For the really intrepid or really desperate, it is possible to SSH through your company’s network and connect to another one entirely

which should mean that whatever it is you’re doing on their computer is actually on a completely separate network and therefore undetectable to them. This might require teaching yourself a quasi-significant amount of programming, but if you really need to be able to maintain your lesbian furry porn website 24 hours a day, it might be your only option. It also requires having another server to SSH to, which you would have to set up on your own outside of work or have someone do for you. But if you’re that motivated, here’s a quick tutorial on how all that works, more or less. This is also probably something that will set off major alarm bells if anyone figures out you’re doing it, in a way that shopping for new rain boots on Amazon will not, so be careful. But also, man, you’re really badass.



Sticking it to the man

Hopefully, balancing your time between what is owed to the thing that pays your salary and what is owed to yourself will go at least a little ways towards combating the feeling that your head and also heart are full of cotton balls at the end of the workday. Even so, though, it doesn’t hurt to have a few things up your sleeve that are maybe kind of childish but ultimately improve your quality of life. In an environment where your ability to ‘act like an adult’ is really the only skill you’re supposed to exercise, being childish can be a huge relief.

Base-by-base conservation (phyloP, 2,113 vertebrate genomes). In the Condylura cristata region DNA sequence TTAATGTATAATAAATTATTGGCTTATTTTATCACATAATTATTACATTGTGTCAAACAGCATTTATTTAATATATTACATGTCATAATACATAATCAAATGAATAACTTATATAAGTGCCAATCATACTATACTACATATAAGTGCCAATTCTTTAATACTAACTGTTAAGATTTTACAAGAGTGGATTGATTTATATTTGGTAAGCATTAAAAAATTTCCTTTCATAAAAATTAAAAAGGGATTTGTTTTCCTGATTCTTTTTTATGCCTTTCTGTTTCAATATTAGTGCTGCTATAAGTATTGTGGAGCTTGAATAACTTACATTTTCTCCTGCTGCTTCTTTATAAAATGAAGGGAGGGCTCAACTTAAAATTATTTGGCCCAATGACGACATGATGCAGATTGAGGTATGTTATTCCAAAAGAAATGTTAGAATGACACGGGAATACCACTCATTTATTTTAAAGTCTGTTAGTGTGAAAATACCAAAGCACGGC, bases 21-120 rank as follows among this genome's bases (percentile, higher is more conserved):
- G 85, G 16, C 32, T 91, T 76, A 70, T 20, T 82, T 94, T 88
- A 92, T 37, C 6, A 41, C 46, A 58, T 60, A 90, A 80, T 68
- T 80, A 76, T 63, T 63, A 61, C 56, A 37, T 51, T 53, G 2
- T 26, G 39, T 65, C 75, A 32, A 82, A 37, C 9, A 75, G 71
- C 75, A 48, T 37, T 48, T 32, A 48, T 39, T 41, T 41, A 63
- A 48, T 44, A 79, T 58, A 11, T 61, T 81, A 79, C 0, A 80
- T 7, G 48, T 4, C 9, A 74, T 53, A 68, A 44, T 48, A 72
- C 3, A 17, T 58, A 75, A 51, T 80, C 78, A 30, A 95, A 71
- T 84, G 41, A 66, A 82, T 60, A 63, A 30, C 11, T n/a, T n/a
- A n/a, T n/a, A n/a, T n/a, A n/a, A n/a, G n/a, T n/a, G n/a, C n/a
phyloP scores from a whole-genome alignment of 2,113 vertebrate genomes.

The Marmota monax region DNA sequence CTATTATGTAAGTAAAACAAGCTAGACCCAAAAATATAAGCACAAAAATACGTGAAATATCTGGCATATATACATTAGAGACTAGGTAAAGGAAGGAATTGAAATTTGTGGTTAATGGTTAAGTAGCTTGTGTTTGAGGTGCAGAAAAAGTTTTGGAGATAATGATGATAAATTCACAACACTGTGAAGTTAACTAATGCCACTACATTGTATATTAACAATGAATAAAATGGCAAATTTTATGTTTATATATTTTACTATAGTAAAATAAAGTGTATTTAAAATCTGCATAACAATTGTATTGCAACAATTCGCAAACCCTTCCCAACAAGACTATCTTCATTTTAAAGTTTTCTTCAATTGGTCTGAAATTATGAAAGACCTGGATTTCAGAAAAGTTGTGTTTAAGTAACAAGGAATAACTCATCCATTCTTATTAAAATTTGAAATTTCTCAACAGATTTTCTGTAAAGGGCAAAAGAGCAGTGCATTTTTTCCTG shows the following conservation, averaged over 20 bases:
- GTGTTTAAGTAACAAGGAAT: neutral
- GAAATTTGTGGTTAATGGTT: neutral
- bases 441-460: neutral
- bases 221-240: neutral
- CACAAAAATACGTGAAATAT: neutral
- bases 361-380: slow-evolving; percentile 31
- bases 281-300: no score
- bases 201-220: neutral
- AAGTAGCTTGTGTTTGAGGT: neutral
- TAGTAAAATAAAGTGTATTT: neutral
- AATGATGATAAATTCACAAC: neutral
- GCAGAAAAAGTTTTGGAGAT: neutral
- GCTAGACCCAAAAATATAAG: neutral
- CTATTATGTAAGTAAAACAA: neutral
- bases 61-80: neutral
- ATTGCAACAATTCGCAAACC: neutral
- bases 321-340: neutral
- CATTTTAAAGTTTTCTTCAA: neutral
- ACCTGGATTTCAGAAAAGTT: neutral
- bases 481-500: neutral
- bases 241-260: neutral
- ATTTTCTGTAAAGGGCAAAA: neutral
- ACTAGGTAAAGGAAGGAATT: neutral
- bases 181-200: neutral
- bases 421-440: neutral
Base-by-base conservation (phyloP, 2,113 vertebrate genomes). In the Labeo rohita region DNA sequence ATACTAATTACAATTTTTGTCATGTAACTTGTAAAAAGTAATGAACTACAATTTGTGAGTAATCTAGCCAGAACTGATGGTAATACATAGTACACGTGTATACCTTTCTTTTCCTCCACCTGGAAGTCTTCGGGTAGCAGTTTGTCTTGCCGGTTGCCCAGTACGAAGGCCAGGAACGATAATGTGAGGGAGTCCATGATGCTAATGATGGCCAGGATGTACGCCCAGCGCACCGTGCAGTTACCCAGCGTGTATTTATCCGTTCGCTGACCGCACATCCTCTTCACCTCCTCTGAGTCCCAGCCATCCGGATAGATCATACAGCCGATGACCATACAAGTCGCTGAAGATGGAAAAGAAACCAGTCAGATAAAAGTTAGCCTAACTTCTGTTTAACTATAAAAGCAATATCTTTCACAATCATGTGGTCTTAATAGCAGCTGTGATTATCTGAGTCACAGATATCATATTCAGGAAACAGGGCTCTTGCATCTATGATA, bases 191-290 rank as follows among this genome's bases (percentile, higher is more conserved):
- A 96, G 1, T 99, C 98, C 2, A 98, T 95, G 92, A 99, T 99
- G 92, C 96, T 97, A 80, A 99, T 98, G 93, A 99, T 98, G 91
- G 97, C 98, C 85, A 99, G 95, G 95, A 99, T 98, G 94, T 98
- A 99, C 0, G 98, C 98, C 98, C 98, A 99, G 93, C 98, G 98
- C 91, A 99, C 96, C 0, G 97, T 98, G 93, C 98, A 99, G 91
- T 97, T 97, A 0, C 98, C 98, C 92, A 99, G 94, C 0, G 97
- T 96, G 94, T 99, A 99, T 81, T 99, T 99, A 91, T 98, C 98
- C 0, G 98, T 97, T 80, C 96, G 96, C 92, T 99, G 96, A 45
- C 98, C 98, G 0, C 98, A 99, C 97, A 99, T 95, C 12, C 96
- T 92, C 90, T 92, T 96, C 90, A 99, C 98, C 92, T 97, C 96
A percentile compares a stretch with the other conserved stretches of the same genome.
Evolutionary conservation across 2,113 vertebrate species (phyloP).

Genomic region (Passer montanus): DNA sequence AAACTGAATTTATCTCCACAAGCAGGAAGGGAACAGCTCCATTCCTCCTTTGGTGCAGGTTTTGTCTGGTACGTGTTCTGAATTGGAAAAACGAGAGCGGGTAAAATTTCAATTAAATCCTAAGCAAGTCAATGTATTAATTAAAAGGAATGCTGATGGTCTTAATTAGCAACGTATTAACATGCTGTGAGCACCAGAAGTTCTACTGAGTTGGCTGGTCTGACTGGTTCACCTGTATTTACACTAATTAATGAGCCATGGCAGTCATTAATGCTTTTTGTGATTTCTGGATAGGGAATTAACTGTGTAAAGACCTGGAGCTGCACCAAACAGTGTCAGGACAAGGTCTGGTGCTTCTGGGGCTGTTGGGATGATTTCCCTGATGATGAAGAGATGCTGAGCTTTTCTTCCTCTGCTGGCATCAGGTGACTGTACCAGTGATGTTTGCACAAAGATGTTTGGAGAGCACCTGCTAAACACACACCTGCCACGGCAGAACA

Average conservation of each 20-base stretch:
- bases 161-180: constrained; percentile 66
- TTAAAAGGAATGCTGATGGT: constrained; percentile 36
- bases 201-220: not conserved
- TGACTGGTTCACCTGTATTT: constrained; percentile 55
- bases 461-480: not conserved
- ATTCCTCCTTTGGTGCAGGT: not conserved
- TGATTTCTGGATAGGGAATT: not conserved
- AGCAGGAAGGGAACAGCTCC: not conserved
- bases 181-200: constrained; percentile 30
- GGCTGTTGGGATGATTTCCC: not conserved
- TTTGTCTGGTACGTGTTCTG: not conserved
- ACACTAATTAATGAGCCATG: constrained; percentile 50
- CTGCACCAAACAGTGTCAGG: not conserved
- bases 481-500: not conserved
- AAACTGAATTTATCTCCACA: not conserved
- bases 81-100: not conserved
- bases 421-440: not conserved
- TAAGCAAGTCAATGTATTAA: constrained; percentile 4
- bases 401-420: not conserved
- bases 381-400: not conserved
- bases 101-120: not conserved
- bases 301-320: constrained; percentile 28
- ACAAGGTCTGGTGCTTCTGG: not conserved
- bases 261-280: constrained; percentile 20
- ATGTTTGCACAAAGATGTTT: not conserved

Have a project.

Mine is origami. I spend a lot of my time on conference calls, only about 20% of which actually require my participation or even attention. So I am slowly mastering the art of post-it note origami; I have a small army of cranes already, and am working my way towards finishing this. For you, it might be wallpapering your cubicle with the annoying coversheets from the printer, or keeping a picture of Gillian Anderson next to your computer and telling people who walk by all about the big plans you and your fiancee have for the weekend. Have fun with it. God knows it’s not going to happen any other way.


Look into what your company offers, and figure out how to take advantage of it.